2 Samuel 1:17-27
17 David sang a song of sadness about Saul and his son Jonathan. 18 He ordered that it be taught to the people of Judah. It is called The Song of the Bow. It is written down in the Book of Jashar. David sang, 19 “Israel, your glorious leaders lie dead on your hills. Your mighty men have fallen. 20 “Don’t announce it in Gath. Don’t tell it in the streets of Ashkelon. If you do, the daughters of the Philistines will be glad. The daughters of men who haven’t been circumcised will be joyful. 21 “Mountains of Gilboa, may no dew or rain fall on you. May your fields not produce any offerings of grain. The shield of the mighty king lies polluted there. The shield of Saul lies there. It isn’t rubbed with oil anymore. 22 The bow of Jonathan didn’t turn back. The sword of Saul didn’t return without being satisfied. They spilled the blood of their enemies. They killed mighty men. 23 “In life Saul and Jonathan were loved and gracious. In death they were not parted. They were faster than eagles. They were stronger than lions. 24 “Daughters of Israel, sob over Saul. He dressed you in the finest clothes. He decorated your clothes with ornaments of gold. 25 “Your mighty men have fallen in battle. Jonathan lies dead on your hills. 26 My brother Jonathan, I’m filled with sadness because of you. You were very special to me. Your love for me was wonderful. It was more wonderful than the love of women. 27 “Israel’s mighty men have fallen. Their weapons of war are broken.”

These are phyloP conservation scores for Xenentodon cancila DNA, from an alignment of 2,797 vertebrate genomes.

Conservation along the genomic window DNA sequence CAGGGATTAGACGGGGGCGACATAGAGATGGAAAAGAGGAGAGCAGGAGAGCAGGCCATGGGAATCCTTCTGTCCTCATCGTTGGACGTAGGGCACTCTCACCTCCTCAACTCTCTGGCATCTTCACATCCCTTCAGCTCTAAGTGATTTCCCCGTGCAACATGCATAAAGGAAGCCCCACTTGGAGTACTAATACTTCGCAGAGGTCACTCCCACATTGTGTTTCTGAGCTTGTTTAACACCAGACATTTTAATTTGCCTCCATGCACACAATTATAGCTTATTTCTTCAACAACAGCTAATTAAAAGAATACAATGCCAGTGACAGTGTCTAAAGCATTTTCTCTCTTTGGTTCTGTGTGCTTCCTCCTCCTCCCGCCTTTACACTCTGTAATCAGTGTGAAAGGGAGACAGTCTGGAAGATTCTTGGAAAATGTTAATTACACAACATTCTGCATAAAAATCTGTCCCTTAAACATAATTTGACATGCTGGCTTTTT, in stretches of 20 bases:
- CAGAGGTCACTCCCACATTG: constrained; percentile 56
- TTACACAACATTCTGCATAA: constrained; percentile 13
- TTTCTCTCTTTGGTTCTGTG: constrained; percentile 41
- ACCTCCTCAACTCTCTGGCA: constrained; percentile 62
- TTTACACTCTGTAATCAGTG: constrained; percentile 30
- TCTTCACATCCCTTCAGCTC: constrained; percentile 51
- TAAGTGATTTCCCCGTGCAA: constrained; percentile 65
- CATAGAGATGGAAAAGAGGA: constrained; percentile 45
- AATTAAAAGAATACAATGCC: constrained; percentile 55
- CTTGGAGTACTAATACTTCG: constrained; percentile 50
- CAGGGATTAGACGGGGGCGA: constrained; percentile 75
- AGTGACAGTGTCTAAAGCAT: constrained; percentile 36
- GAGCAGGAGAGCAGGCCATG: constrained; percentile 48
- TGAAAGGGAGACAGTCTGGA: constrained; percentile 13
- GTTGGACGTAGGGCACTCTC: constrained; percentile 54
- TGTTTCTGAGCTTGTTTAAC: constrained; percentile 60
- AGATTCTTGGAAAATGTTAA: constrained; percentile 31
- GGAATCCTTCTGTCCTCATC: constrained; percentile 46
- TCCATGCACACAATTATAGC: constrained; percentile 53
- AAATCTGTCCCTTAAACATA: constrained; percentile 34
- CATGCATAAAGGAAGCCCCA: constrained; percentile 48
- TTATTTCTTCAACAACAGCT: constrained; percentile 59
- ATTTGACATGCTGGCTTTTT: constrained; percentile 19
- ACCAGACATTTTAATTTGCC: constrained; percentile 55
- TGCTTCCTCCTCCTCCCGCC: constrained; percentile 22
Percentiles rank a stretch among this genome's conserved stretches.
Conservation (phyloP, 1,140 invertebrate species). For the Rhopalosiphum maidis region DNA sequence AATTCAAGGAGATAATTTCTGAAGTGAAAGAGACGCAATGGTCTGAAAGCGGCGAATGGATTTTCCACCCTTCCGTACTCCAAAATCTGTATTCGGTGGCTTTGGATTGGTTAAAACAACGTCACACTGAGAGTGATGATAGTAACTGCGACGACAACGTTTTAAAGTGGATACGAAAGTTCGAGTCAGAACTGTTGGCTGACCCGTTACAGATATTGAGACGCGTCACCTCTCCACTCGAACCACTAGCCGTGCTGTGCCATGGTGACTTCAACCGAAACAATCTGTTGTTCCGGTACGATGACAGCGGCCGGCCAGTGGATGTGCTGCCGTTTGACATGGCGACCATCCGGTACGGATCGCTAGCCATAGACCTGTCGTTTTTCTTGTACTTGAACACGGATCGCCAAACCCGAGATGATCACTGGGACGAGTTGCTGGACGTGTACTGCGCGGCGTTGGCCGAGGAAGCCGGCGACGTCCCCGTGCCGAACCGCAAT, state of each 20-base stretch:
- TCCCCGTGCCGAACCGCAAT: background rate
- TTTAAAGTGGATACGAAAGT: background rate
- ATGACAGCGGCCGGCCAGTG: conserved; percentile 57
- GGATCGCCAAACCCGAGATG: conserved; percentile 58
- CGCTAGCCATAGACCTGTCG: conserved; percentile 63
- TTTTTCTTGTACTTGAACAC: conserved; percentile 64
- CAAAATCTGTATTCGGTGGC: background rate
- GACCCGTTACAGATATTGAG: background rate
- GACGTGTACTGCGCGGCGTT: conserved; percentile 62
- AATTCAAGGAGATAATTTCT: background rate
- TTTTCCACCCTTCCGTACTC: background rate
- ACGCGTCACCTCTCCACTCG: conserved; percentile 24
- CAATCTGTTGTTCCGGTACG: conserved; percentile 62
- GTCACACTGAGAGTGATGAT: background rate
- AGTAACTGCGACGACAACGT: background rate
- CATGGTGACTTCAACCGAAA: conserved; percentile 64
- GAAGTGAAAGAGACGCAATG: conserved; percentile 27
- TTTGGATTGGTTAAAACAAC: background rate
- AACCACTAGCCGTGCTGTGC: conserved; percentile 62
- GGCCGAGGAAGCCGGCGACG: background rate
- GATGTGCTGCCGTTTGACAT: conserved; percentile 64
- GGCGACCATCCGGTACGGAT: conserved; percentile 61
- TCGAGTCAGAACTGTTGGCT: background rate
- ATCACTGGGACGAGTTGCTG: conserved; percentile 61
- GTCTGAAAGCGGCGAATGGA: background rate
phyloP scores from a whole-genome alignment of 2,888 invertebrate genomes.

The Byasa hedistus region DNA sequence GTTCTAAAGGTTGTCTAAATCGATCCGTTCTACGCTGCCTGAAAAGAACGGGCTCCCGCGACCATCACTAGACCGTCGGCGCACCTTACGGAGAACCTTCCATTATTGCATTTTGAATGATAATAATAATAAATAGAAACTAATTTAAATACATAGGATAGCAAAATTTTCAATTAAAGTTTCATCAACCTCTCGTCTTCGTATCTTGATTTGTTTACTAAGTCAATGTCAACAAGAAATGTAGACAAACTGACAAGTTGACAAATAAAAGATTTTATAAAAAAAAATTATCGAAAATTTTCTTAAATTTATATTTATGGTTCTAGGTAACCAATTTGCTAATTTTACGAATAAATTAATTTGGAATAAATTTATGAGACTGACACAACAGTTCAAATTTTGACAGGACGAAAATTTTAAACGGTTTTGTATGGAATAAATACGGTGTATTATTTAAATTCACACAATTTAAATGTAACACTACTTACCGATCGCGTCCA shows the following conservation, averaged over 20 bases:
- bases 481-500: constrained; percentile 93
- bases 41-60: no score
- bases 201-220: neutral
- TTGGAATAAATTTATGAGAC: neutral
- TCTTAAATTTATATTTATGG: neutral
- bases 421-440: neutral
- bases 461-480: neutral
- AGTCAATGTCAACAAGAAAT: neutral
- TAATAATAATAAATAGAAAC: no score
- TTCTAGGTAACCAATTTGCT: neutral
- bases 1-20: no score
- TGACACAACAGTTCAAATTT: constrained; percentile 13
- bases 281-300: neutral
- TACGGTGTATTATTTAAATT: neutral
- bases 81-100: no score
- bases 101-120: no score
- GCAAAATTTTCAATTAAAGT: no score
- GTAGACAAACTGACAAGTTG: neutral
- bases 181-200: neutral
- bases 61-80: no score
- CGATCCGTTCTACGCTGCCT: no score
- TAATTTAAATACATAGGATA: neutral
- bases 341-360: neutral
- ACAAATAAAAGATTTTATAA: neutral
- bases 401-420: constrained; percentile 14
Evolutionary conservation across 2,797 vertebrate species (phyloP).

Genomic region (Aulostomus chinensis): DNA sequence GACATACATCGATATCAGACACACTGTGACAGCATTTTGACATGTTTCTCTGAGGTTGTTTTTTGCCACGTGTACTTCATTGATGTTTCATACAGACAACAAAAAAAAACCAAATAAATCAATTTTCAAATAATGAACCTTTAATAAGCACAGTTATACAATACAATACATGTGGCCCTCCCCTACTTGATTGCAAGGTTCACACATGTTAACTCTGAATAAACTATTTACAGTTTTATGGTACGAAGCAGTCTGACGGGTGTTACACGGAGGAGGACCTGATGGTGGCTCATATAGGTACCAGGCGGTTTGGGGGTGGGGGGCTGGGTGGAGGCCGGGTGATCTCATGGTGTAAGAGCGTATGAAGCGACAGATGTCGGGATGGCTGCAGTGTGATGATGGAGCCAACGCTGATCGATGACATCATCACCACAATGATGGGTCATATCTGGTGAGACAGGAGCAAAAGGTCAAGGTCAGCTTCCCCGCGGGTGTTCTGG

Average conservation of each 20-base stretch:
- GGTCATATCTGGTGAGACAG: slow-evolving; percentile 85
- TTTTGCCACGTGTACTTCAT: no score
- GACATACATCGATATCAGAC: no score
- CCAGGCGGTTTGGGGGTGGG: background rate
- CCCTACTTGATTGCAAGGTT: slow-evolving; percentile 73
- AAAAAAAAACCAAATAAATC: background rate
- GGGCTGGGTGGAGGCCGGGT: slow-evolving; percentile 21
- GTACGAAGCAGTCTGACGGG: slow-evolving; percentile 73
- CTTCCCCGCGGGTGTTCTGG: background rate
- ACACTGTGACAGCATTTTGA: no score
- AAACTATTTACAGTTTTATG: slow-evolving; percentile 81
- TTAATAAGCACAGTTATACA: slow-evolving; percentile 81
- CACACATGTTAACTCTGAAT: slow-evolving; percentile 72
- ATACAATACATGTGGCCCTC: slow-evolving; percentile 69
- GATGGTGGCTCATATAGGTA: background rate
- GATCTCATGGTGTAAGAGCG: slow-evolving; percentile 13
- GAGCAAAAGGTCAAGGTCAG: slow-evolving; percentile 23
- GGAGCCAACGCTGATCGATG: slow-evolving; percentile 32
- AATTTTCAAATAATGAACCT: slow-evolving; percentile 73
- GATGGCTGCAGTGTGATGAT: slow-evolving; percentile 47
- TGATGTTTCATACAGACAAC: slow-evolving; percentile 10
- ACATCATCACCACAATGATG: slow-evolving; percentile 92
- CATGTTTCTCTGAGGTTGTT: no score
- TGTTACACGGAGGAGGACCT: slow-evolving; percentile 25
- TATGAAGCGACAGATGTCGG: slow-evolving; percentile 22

What does the world tell us? Take revenge, and rejoice when evil befalls your enemies. What does David do in this passage? Writes a lament for his enemy and proclaims that it should be widely sung in Israel, because he honours the Lord’s anointed. He also, of course, grieves for his dear friend Jonathan.
Misfortune towards our enemy is not a cause for us to rejoice, it is misfortune. God is calling us to have a different attitude
to the world. One marked by love. In places overseas where there is physical persecution the common prayer asked for by the persecuted is that they can still react with love, not hatred towards their enemy. While we may not suffer the same sort
of persecution in Australia, we are called to the same behaviour.
Lord, let me honour those whom you have put in power, and let my life be marked by love, not hatred or revenge.
Written by Megan Cornell